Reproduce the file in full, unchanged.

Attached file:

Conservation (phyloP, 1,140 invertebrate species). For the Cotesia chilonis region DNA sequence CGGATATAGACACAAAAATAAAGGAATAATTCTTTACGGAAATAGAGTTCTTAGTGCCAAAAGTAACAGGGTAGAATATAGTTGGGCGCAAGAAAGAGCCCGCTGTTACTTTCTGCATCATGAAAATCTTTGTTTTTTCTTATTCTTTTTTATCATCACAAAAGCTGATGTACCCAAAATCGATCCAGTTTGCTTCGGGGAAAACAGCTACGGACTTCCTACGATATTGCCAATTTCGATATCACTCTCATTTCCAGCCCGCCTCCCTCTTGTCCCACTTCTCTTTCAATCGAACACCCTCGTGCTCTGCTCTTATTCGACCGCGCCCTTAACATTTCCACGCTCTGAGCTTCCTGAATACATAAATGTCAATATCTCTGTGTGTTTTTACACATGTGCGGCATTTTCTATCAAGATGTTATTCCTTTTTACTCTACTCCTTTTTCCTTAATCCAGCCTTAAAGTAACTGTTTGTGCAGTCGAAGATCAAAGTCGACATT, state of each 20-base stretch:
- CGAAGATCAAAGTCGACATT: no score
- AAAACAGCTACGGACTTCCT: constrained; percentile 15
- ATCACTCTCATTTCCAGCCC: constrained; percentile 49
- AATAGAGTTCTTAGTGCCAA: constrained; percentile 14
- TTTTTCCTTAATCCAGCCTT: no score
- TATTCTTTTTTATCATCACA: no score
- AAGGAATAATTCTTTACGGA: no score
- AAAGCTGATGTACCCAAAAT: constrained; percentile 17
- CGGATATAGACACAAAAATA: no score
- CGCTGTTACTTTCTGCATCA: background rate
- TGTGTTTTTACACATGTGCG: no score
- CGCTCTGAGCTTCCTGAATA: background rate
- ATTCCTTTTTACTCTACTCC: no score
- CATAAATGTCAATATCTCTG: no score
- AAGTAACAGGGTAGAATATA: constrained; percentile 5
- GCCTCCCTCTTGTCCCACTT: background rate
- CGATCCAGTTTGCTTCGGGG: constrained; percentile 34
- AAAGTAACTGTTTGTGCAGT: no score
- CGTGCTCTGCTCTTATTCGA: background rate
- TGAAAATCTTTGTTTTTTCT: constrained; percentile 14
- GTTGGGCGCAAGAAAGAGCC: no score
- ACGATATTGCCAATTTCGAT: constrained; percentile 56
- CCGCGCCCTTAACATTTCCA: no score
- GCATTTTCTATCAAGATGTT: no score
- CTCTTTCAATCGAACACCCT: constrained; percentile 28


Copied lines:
Conservation (phyloP, 1,140 invertebrate species). For the Cotesia chilonis region DNA sequence CGGATATAGACACAAAAATAAAGGAATAATTCTTTACGGAAATAGAGTTCTTAGTGCCAAAAGTAACAGGGTAGAATATAGTTGGGCGCAAGAAAGAGCCCGCTGTTACTTTCTGCATCATGAAAATCTTTGTTTTTTCTTATTCTTTTTTATCATCACAAAAGCTGATGTACCCAAAATCGATCCAGTTTGCTTCGGGGAAAACAGCTACGGACTTCCTACGATATTGCCAATTTCGATATCACTCTCATTTCCAGCCCGCCTCCCTCTTGTCCCACTTCTCTTTCAATCGAACACCCTCGTGCTCTGCTCTTATTCGACCGCGCCCTTAACATTTCCACGCTCTGAGCTTCCTGAATACATAAATGTCAATATCTCTGTGTGTTTTTACACATGTGCGGCATTTTCTATCAAGATGTTATTCCTTTTTACTCTACTCCTTTTTCCTTAATCCAGCCTTAAAGTAACTGTTTGTGCAGTCGAAGATCAAAGTCGACATT, state of each 20-base stretch:
- CGAAGATCAAAGTCGACATT: no score
- AAAACAGCTACGGACTTCCT: constrained; percentile 15
- ATCACTCTCATTTCCAGCCC: constrained; percentile 49
- AATAGAGTTCTTAGTGCCAA: constrained; percentile 14
- TTTTTCCTTAATCCAGCCTT: no score
- TATTCTTTTTTATCATCACA: no score
- AAGGAATAATTCTTTACGGA: no score
- AAAGCTGATGTACCCAAAAT: constrained; percentile 17
- CGGATATAGACACAAAAATA: no score
- CGCTGTTACTTTCTGCATCA: background rate
- TGTGTTTTTACACATGTGCG: no score
- CGCTCTGAGCTTCCTGAATA: background rate
- ATTCCTTTTTACTCTACTCC: no score
- CATAAATGTCAATATCTCTG: no score
- AAGTAACAGGGTAGAATATA: constrained; percentile 5
- GCCTCCCTCTTGTCCCACTT: background rate
- CGATCCAGTTTGCTTCGGGG: constrained; percentile 34
- AAAGTAACTGTTTGTGCAGT: no score
- CGTGCTCTGCTCTTATTCGA: background rate
- TGAAAATCTTTGTTTTTTCT: constrained; percentile 14
- GTTGGGCGCAAGAAAGAGCC: no score
- ACGATATTGCCAATTTCGAT: constrained; percentile 56
- CCGCGCCCTTAACATTTCCA: no score
- GCATTTTCTATCAAGATGTT: no score
- CTCTTTCAATCGAACACCCT: constrained; percentile 28